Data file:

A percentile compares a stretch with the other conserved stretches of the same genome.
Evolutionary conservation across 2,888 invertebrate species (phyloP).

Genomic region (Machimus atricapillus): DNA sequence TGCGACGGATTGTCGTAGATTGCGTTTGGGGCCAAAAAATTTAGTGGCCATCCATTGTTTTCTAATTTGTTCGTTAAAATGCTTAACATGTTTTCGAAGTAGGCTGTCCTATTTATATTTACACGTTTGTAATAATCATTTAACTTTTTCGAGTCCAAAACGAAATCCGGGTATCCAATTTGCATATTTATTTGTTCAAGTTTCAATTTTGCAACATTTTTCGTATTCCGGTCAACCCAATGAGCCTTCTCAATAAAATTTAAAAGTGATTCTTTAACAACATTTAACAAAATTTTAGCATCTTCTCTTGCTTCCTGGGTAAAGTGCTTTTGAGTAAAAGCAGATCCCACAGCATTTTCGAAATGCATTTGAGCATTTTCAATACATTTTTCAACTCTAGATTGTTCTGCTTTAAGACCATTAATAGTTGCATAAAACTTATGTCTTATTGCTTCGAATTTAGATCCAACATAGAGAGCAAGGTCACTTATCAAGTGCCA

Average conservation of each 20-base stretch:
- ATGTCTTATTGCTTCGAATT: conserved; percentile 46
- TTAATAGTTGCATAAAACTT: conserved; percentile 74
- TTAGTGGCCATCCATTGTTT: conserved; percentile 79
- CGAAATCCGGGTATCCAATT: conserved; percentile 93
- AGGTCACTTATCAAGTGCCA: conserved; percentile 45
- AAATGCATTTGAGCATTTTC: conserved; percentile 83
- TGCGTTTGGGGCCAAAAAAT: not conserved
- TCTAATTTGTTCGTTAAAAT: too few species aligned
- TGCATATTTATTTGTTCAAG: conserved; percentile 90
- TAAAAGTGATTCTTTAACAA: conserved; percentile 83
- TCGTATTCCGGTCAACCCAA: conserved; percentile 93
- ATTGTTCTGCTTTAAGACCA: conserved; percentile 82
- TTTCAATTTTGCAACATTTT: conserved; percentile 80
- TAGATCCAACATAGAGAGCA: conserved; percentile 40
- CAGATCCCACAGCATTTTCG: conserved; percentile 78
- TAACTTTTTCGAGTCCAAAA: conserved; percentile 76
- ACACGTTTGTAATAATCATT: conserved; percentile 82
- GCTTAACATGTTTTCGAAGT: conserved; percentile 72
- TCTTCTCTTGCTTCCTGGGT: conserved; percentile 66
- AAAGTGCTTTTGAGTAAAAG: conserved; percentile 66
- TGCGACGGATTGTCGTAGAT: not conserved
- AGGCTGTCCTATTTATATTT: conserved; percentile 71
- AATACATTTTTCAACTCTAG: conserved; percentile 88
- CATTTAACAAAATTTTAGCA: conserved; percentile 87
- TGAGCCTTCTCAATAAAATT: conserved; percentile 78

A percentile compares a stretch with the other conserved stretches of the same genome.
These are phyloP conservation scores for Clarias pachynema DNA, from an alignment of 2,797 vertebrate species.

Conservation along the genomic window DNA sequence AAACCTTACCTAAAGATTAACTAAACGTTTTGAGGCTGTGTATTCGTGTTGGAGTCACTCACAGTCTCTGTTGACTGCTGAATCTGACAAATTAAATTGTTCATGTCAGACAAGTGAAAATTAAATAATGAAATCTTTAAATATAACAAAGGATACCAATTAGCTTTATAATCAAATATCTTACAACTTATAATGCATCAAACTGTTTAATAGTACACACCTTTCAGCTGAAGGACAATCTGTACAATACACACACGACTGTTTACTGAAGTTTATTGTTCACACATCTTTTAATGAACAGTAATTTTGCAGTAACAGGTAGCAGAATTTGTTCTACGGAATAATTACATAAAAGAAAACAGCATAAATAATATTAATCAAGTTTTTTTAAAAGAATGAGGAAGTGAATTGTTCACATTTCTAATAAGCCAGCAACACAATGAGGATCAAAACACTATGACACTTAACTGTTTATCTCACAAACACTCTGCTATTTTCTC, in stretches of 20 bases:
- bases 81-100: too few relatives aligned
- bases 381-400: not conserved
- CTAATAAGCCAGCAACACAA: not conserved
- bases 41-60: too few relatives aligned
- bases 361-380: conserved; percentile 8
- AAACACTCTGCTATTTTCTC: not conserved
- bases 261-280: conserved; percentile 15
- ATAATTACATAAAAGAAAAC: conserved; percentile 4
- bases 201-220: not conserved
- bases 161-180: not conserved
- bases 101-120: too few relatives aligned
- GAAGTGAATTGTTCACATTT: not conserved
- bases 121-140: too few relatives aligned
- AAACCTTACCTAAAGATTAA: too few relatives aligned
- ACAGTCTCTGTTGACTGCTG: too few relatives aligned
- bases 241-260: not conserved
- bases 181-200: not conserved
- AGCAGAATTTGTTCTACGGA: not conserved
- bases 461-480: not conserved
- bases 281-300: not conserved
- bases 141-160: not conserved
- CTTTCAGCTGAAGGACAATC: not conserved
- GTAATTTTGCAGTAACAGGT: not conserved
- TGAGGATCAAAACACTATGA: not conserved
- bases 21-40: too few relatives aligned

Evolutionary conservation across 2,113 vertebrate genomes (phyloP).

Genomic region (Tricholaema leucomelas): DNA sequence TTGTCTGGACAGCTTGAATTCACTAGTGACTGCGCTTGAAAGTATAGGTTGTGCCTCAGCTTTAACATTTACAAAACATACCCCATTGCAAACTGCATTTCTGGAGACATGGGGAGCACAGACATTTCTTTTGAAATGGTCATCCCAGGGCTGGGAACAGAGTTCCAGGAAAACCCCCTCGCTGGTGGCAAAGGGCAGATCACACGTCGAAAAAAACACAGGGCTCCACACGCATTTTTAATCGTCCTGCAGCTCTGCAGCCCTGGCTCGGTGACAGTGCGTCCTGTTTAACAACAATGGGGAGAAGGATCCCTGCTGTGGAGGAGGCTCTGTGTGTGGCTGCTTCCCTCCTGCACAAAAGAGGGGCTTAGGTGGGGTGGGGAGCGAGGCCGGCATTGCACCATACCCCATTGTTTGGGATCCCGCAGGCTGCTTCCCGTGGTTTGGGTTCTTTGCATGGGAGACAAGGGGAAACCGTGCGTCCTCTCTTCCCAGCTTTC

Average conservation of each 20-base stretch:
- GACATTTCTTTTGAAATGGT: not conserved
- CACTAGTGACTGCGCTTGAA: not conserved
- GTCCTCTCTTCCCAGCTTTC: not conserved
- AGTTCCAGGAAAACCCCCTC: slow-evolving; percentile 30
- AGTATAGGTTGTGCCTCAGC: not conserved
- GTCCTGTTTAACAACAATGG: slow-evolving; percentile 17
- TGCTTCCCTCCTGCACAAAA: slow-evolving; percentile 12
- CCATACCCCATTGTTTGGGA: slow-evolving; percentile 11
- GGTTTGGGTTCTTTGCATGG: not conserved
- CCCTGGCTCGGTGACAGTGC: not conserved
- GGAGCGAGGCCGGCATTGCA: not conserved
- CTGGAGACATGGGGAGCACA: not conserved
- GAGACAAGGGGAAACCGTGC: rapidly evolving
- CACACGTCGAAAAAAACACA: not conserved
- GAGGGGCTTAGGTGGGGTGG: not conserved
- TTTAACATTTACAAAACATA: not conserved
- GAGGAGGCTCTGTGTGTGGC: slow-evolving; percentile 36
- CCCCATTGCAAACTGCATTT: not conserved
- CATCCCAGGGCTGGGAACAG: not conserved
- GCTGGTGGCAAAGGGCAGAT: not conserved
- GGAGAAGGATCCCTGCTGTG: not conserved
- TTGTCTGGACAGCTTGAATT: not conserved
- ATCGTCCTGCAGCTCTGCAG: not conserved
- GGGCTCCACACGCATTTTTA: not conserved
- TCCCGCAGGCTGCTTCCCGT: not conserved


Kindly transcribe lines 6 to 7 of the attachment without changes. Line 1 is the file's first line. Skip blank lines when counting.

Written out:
- TTAATAGTTGCATAAAACTT: conserved; percentile 74
- TTAGTGGCCATCCATTGTTT: conserved; percentile 79